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A Midsummer Night’s Dream (Susan Elkin reviews)

The Watermill Ensemble, 16 June 2018

I must have seen A Midsummer Night’s Dream fifty times. And over the years that has taken in some pretty memorable Bottoms, including Desmond Barrit, Ian Talbot and Bernard Bresslaw among many others. Never, however, have I seen Bottom played with the exuberance, charisma and energy that Victoria Blunt brings to the role. She is variously gleeful, shy, sad, silly, sardonic, wondrous, knowing, rueful, childlike, sexy and she has fun with every single word. I especially liked the way she tumbles cheerfully into bed with Titania, does suggestive things with her ass’s head and flirts with audience members so that everyone in the room feels special. She has an engaging way of jumping – literally – into situations too. It’s a marvellous performance and I suspect I shall judge every Bottom I see in the future against it.

The whole production (ably directed by Paul Hart) is so thoughtfully colourful and original that it’s hard to stop smiling. My face was aching with delighted beaming at the end of the two hours that it runs. Eva Feiler’s Puck is like a naughty child playing with dolls and messing things up and she is terrific as terrified Snug The Joiner thrust, and shaking with stage fright, into his role as Lion. Tyrone Huntley, as Lysander (and ensemble parts) can convey as much with a grimace or grin as some other actors can only with a whole page of words. And anyone who saw him has Judas in Jesus Christ Superstar at Open Air Theatre, Regent’s Park knows about his astonishingly expressive and very beautiful singing voice.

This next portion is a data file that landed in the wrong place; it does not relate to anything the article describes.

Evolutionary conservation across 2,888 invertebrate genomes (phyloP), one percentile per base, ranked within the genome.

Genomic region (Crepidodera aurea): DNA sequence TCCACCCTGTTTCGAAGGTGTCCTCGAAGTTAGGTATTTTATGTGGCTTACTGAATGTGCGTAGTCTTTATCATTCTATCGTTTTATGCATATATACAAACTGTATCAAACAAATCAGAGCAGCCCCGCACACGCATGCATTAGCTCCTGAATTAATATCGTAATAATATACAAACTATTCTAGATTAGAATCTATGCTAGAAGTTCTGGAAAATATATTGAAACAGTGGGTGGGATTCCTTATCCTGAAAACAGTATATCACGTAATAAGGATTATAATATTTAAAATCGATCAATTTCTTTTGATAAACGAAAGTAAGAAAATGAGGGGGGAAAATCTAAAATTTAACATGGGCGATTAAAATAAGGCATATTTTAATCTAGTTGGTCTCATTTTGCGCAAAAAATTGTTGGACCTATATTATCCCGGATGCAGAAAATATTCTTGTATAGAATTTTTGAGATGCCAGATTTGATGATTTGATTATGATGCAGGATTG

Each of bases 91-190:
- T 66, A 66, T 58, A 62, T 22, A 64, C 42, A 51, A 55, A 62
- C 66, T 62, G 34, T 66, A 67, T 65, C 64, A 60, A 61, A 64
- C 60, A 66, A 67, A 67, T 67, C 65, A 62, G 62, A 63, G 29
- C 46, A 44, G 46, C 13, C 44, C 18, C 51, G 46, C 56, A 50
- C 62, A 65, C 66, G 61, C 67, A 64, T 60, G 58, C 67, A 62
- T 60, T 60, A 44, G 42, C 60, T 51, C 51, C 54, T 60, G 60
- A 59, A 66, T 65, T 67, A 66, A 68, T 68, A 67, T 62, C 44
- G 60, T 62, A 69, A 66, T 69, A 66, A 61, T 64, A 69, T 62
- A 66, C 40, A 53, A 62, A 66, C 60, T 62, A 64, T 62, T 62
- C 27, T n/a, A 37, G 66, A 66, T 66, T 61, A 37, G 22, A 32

Although this isn’t a musical version of A Midsummer Night’s Dream, most of this talented company are also on-stage musicians and there are several songs to complement Shakespeare.

Emma McDonald as Titania/Hippolyta for instance finds compelling queenly gravitas as the former even when she’s succumbing to her baser instincts with Bottom. She plays Hippolyta as a rather diffident Spaniard who twice runs off stage in anger at Theseus’s more dictatorially insensitive remarks. And she plays saxophone on stage just as Lillie Flynn who’s excellent as the really distraught Helena with hay fever also plays flute, guitar and sings beautifully.

All the action is often integrated with music created by the cast who also provide sound effects and mood. So good at it are they could probably make a reasonable living as a dance band. The moment when they all burst into Blue Moon is unforgettable.

The performance I saw was one of two in the run integrally signed in BSL by Lixi Chivas and Ana Becker. They become part of the cast on stage often being a sort of alter ego to a character, signing words and sharing roles. Sophie Stone, an impressively moving Hermia communicates partly in sign language and partly in words and when Huntley as Lysander wants to be intimate or private with her he signs too. It’s all very intelligent, sensitive and inclusive.

It is also one of the funniest Dreams I’ve seen in a while. I shall treasure the moment when an exasperated Oberon (Jamie Satterthwaite – good) has to help a very wimpish Puck down from the scaffolding or when Joey Hickman hilariously absurd as Flute the Bellows Mender (he also plays Demetrius) races back to the piano for the final ensemble number.

Photo: Scott Rylander

First published by Sardines

Author information
Susan Elkin Susan Elkin is an education journalist, author and former secondary teacher of English. She was Education and Training Editor at The Stage from 2005 - 2016
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